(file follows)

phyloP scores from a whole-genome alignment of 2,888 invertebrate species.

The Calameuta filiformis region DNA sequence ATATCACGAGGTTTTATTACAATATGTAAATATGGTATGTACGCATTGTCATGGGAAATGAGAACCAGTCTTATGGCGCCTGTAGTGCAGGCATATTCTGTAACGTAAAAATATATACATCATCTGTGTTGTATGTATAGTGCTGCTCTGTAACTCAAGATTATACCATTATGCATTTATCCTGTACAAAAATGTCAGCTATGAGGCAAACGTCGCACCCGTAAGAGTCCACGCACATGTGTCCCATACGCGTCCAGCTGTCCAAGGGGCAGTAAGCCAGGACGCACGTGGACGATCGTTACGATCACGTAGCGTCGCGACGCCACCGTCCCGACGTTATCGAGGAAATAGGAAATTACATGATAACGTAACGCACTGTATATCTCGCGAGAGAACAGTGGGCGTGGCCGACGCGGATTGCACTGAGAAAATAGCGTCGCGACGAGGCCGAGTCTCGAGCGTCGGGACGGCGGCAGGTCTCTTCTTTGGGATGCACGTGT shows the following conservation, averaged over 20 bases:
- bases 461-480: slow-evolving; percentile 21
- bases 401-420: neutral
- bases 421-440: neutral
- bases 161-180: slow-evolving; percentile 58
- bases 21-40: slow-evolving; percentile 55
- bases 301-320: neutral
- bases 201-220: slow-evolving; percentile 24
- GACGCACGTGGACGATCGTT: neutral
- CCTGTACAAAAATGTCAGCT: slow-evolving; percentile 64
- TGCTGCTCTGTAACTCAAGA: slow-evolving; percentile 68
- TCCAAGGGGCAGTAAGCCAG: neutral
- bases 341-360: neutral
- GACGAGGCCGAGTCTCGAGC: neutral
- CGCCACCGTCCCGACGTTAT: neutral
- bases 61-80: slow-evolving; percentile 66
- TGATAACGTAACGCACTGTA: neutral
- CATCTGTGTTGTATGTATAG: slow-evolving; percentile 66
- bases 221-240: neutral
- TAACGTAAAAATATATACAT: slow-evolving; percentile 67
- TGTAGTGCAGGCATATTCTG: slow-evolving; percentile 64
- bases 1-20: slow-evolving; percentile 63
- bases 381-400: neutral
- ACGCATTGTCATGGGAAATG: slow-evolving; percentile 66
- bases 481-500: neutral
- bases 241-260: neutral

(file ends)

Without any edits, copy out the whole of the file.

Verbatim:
phyloP scores from a whole-genome alignment of 2,888 invertebrate species.

The Calameuta filiformis region DNA sequence ATATCACGAGGTTTTATTACAATATGTAAATATGGTATGTACGCATTGTCATGGGAAATGAGAACCAGTCTTATGGCGCCTGTAGTGCAGGCATATTCTGTAACGTAAAAATATATACATCATCTGTGTTGTATGTATAGTGCTGCTCTGTAACTCAAGATTATACCATTATGCATTTATCCTGTACAAAAATGTCAGCTATGAGGCAAACGTCGCACCCGTAAGAGTCCACGCACATGTGTCCCATACGCGTCCAGCTGTCCAAGGGGCAGTAAGCCAGGACGCACGTGGACGATCGTTACGATCACGTAGCGTCGCGACGCCACCGTCCCGACGTTATCGAGGAAATAGGAAATTACATGATAACGTAACGCACTGTATATCTCGCGAGAGAACAGTGGGCGTGGCCGACGCGGATTGCACTGAGAAAATAGCGTCGCGACGAGGCCGAGTCTCGAGCGTCGGGACGGCGGCAGGTCTCTTCTTTGGGATGCACGTGT shows the following conservation, averaged over 20 bases:
- bases 461-480: slow-evolving; percentile 21
- bases 401-420: neutral
- bases 421-440: neutral
- bases 161-180: slow-evolving; percentile 58
- bases 21-40: slow-evolving; percentile 55
- bases 301-320: neutral
- bases 201-220: slow-evolving; percentile 24
- GACGCACGTGGACGATCGTT: neutral
- CCTGTACAAAAATGTCAGCT: slow-evolving; percentile 64
- TGCTGCTCTGTAACTCAAGA: slow-evolving; percentile 68
- TCCAAGGGGCAGTAAGCCAG: neutral
- bases 341-360: neutral
- GACGAGGCCGAGTCTCGAGC: neutral
- CGCCACCGTCCCGACGTTAT: neutral
- bases 61-80: slow-evolving; percentile 66
- TGATAACGTAACGCACTGTA: neutral
- CATCTGTGTTGTATGTATAG: slow-evolving; percentile 66
- bases 221-240: neutral
- TAACGTAAAAATATATACAT: slow-evolving; percentile 67
- TGTAGTGCAGGCATATTCTG: slow-evolving; percentile 64
- bases 1-20: slow-evolving; percentile 63
- bases 381-400: neutral
- ACGCATTGTCATGGGAAATG: slow-evolving; percentile 66
- bases 481-500: neutral
- bases 241-260: neutral